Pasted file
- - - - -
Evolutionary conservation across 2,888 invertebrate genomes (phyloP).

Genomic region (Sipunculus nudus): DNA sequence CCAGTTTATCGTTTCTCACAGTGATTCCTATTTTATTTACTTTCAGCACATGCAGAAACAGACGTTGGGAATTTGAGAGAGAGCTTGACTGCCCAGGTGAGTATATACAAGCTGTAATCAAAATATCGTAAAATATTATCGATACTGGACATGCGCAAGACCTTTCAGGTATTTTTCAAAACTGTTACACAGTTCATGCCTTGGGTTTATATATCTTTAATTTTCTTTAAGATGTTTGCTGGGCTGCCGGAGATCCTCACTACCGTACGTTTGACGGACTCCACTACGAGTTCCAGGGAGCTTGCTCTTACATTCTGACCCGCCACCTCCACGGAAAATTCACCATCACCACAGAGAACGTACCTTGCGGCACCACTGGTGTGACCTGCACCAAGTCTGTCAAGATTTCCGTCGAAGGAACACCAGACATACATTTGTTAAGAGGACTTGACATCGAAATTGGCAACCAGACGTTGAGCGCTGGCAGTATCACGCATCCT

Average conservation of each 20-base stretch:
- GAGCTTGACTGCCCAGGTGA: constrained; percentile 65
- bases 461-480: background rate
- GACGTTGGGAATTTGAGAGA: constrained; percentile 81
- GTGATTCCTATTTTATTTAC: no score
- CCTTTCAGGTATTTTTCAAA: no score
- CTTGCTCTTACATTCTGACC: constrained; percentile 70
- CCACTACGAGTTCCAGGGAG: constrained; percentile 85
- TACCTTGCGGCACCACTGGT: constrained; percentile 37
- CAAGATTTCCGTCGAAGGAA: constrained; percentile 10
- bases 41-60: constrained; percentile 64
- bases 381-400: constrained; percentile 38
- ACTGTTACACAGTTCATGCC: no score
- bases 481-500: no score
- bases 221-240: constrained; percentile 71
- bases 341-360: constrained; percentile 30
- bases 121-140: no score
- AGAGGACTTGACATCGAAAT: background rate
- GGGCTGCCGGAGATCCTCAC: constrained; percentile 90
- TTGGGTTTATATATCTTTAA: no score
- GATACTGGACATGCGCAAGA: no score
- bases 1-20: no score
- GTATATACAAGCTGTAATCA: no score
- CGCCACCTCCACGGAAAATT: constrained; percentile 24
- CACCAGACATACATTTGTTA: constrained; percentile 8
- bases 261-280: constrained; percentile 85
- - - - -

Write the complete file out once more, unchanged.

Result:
Evolutionary conservation across 2,888 invertebrate genomes (phyloP).

Genomic region (Sipunculus nudus): DNA sequence CCAGTTTATCGTTTCTCACAGTGATTCCTATTTTATTTACTTTCAGCACATGCAGAAACAGACGTTGGGAATTTGAGAGAGAGCTTGACTGCCCAGGTGAGTATATACAAGCTGTAATCAAAATATCGTAAAATATTATCGATACTGGACATGCGCAAGACCTTTCAGGTATTTTTCAAAACTGTTACACAGTTCATGCCTTGGGTTTATATATCTTTAATTTTCTTTAAGATGTTTGCTGGGCTGCCGGAGATCCTCACTACCGTACGTTTGACGGACTCCACTACGAGTTCCAGGGAGCTTGCTCTTACATTCTGACCCGCCACCTCCACGGAAAATTCACCATCACCACAGAGAACGTACCTTGCGGCACCACTGGTGTGACCTGCACCAAGTCTGTCAAGATTTCCGTCGAAGGAACACCAGACATACATTTGTTAAGAGGACTTGACATCGAAATTGGCAACCAGACGTTGAGCGCTGGCAGTATCACGCATCCT

Average conservation of each 20-base stretch:
- GAGCTTGACTGCCCAGGTGA: constrained; percentile 65
- bases 461-480: background rate
- GACGTTGGGAATTTGAGAGA: constrained; percentile 81
- GTGATTCCTATTTTATTTAC: no score
- CCTTTCAGGTATTTTTCAAA: no score
- CTTGCTCTTACATTCTGACC: constrained; percentile 70
- CCACTACGAGTTCCAGGGAG: constrained; percentile 85
- TACCTTGCGGCACCACTGGT: constrained; percentile 37
- CAAGATTTCCGTCGAAGGAA: constrained; percentile 10
- bases 41-60: constrained; percentile 64
- bases 381-400: constrained; percentile 38
- ACTGTTACACAGTTCATGCC: no score
- bases 481-500: no score
- bases 221-240: constrained; percentile 71
- bases 341-360: constrained; percentile 30
- bases 121-140: no score
- AGAGGACTTGACATCGAAAT: background rate
- GGGCTGCCGGAGATCCTCAC: constrained; percentile 90
- TTGGGTTTATATATCTTTAA: no score
- GATACTGGACATGCGCAAGA: no score
- bases 1-20: no score
- GTATATACAAGCTGTAATCA: no score
- CGCCACCTCCACGGAAAATT: constrained; percentile 24
- CACCAGACATACATTTGTTA: constrained; percentile 8
- bases 261-280: constrained; percentile 85